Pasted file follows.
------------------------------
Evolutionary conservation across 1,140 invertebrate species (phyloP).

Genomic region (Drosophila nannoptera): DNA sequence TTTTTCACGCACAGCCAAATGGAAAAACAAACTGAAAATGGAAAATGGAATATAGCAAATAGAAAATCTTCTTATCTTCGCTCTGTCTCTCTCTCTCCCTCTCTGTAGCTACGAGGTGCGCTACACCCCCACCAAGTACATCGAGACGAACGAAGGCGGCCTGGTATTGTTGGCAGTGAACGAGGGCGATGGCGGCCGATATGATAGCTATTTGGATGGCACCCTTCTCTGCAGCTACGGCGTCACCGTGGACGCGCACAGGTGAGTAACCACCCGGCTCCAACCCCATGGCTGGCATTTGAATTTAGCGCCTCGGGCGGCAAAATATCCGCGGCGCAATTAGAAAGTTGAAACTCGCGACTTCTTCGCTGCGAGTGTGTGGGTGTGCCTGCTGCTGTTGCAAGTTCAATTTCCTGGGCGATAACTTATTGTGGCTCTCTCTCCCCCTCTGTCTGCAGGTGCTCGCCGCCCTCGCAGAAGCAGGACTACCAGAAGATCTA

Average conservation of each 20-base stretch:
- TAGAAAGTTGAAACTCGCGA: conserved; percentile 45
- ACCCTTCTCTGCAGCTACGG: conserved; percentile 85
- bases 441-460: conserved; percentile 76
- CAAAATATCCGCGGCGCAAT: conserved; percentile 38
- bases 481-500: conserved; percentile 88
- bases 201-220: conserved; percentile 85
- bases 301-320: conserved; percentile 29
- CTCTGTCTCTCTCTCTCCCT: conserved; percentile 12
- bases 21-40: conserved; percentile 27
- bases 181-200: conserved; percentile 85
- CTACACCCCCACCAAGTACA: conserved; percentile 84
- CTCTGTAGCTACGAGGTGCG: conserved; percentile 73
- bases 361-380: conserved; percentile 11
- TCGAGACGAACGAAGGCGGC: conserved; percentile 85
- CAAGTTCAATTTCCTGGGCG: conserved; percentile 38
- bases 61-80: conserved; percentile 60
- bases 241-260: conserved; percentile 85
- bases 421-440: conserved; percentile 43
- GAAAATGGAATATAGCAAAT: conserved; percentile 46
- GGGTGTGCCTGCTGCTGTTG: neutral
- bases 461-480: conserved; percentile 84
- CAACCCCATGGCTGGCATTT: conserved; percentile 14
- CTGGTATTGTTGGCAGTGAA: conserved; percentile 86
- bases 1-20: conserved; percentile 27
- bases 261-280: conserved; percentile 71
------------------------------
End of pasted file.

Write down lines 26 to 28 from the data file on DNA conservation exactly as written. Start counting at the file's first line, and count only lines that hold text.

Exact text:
- CTGGTATTGTTGGCAGTGAA: conserved; percentile 86
- bases 1-20: conserved; percentile 27
- bases 261-280: conserved; percentile 71